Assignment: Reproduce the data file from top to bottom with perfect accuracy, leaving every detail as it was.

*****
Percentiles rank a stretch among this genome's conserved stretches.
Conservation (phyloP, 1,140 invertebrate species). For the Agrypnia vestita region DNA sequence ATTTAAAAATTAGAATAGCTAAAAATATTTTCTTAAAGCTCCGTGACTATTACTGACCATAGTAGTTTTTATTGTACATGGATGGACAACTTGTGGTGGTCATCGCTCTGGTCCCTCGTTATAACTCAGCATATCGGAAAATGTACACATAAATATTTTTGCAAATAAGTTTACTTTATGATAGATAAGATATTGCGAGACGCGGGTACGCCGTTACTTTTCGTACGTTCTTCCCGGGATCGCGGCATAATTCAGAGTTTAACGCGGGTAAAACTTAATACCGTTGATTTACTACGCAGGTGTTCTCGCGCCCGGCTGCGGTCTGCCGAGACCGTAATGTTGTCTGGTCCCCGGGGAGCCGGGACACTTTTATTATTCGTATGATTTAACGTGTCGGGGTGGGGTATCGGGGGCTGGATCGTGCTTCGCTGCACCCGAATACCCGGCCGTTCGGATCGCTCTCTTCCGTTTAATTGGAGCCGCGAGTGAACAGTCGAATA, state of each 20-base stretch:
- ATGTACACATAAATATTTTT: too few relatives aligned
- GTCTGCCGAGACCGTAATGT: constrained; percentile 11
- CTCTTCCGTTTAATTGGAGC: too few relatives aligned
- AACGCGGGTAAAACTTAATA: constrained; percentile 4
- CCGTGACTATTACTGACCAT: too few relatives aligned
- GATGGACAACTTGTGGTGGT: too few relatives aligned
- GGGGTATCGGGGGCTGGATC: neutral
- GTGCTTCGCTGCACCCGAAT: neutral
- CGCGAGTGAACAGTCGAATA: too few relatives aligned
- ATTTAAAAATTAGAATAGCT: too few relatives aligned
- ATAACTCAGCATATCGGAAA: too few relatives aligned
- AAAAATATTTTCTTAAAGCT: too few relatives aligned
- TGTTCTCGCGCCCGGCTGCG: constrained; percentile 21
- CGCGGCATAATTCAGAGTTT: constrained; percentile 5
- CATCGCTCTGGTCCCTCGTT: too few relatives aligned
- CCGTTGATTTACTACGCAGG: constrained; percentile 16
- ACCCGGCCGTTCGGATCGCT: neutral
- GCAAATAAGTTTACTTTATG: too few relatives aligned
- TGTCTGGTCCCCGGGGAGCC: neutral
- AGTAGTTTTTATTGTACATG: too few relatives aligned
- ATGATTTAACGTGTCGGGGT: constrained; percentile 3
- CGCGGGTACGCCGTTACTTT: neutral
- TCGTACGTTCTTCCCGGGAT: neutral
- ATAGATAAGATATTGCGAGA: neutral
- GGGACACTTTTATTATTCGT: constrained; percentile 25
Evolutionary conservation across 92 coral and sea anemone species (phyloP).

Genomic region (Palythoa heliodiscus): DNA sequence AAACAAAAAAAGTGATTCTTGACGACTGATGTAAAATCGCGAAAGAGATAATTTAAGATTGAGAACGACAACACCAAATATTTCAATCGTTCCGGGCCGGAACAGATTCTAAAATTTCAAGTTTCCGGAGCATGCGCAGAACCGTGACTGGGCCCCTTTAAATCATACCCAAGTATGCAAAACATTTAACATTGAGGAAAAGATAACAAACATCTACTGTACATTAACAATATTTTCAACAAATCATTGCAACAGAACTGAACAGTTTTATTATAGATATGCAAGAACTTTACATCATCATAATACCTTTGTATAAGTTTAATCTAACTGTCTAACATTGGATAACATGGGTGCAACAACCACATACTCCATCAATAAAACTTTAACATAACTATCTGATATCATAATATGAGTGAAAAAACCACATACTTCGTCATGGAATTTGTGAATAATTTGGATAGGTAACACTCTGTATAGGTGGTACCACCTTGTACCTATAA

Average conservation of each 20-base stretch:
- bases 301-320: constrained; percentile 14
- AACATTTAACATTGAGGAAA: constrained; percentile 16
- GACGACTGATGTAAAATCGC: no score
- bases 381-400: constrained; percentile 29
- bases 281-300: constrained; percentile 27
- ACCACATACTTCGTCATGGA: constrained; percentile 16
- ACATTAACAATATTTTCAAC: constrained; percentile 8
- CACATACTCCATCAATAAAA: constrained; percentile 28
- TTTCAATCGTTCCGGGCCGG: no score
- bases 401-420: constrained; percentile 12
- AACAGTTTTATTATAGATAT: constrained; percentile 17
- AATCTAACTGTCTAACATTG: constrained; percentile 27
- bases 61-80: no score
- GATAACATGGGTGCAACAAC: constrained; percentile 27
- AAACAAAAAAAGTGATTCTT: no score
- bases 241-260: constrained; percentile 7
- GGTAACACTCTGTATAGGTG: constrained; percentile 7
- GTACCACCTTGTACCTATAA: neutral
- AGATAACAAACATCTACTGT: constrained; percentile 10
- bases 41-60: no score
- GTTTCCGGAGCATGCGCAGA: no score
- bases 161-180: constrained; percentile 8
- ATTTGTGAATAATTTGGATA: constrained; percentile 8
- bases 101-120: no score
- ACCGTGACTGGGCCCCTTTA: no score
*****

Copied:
Percentiles rank a stretch among this genome's conserved stretches.
Conservation (phyloP, 1,140 invertebrate species). For the Agrypnia vestita region DNA sequence ATTTAAAAATTAGAATAGCTAAAAATATTTTCTTAAAGCTCCGTGACTATTACTGACCATAGTAGTTTTTATTGTACATGGATGGACAACTTGTGGTGGTCATCGCTCTGGTCCCTCGTTATAACTCAGCATATCGGAAAATGTACACATAAATATTTTTGCAAATAAGTTTACTTTATGATAGATAAGATATTGCGAGACGCGGGTACGCCGTTACTTTTCGTACGTTCTTCCCGGGATCGCGGCATAATTCAGAGTTTAACGCGGGTAAAACTTAATACCGTTGATTTACTACGCAGGTGTTCTCGCGCCCGGCTGCGGTCTGCCGAGACCGTAATGTTGTCTGGTCCCCGGGGAGCCGGGACACTTTTATTATTCGTATGATTTAACGTGTCGGGGTGGGGTATCGGGGGCTGGATCGTGCTTCGCTGCACCCGAATACCCGGCCGTTCGGATCGCTCTCTTCCGTTTAATTGGAGCCGCGAGTGAACAGTCGAATA, state of each 20-base stretch:
- ATGTACACATAAATATTTTT: too few relatives aligned
- GTCTGCCGAGACCGTAATGT: constrained; percentile 11
- CTCTTCCGTTTAATTGGAGC: too few relatives aligned
- AACGCGGGTAAAACTTAATA: constrained; percentile 4
- CCGTGACTATTACTGACCAT: too few relatives aligned
- GATGGACAACTTGTGGTGGT: too few relatives aligned
- GGGGTATCGGGGGCTGGATC: neutral
- GTGCTTCGCTGCACCCGAAT: neutral
- CGCGAGTGAACAGTCGAATA: too few relatives aligned
- ATTTAAAAATTAGAATAGCT: too few relatives aligned
- ATAACTCAGCATATCGGAAA: too few relatives aligned
- AAAAATATTTTCTTAAAGCT: too few relatives aligned
- TGTTCTCGCGCCCGGCTGCG: constrained; percentile 21
- CGCGGCATAATTCAGAGTTT: constrained; percentile 5
- CATCGCTCTGGTCCCTCGTT: too few relatives aligned
- CCGTTGATTTACTACGCAGG: constrained; percentile 16
- ACCCGGCCGTTCGGATCGCT: neutral
- GCAAATAAGTTTACTTTATG: too few relatives aligned
- TGTCTGGTCCCCGGGGAGCC: neutral
- AGTAGTTTTTATTGTACATG: too few relatives aligned
- ATGATTTAACGTGTCGGGGT: constrained; percentile 3
- CGCGGGTACGCCGTTACTTT: neutral
- TCGTACGTTCTTCCCGGGAT: neutral
- ATAGATAAGATATTGCGAGA: neutral
- GGGACACTTTTATTATTCGT: constrained; percentile 25
Evolutionary conservation across 92 coral and sea anemone species (phyloP).

Genomic region (Palythoa heliodiscus): DNA sequence AAACAAAAAAAGTGATTCTTGACGACTGATGTAAAATCGCGAAAGAGATAATTTAAGATTGAGAACGACAACACCAAATATTTCAATCGTTCCGGGCCGGAACAGATTCTAAAATTTCAAGTTTCCGGAGCATGCGCAGAACCGTGACTGGGCCCCTTTAAATCATACCCAAGTATGCAAAACATTTAACATTGAGGAAAAGATAACAAACATCTACTGTACATTAACAATATTTTCAACAAATCATTGCAACAGAACTGAACAGTTTTATTATAGATATGCAAGAACTTTACATCATCATAATACCTTTGTATAAGTTTAATCTAACTGTCTAACATTGGATAACATGGGTGCAACAACCACATACTCCATCAATAAAACTTTAACATAACTATCTGATATCATAATATGAGTGAAAAAACCACATACTTCGTCATGGAATTTGTGAATAATTTGGATAGGTAACACTCTGTATAGGTGGTACCACCTTGTACCTATAA

Average conservation of each 20-base stretch:
- bases 301-320: constrained; percentile 14
- AACATTTAACATTGAGGAAA: constrained; percentile 16
- GACGACTGATGTAAAATCGC: no score
- bases 381-400: constrained; percentile 29
- bases 281-300: constrained; percentile 27
- ACCACATACTTCGTCATGGA: constrained; percentile 16
- ACATTAACAATATTTTCAAC: constrained; percentile 8
- CACATACTCCATCAATAAAA: constrained; percentile 28
- TTTCAATCGTTCCGGGCCGG: no score
- bases 401-420: constrained; percentile 12
- AACAGTTTTATTATAGATAT: constrained; percentile 17
- AATCTAACTGTCTAACATTG: constrained; percentile 27
- bases 61-80: no score
- GATAACATGGGTGCAACAAC: constrained; percentile 27
- AAACAAAAAAAGTGATTCTT: no score
- bases 241-260: constrained; percentile 7
- GGTAACACTCTGTATAGGTG: constrained; percentile 7
- GTACCACCTTGTACCTATAA: neutral
- AGATAACAAACATCTACTGT: constrained; percentile 10
- bases 41-60: no score
- GTTTCCGGAGCATGCGCAGA: no score
- bases 161-180: constrained; percentile 8
- ATTTGTGAATAATTTGGATA: constrained; percentile 8
- bases 101-120: no score
- ACCGTGACTGGGCCCCTTTA: no score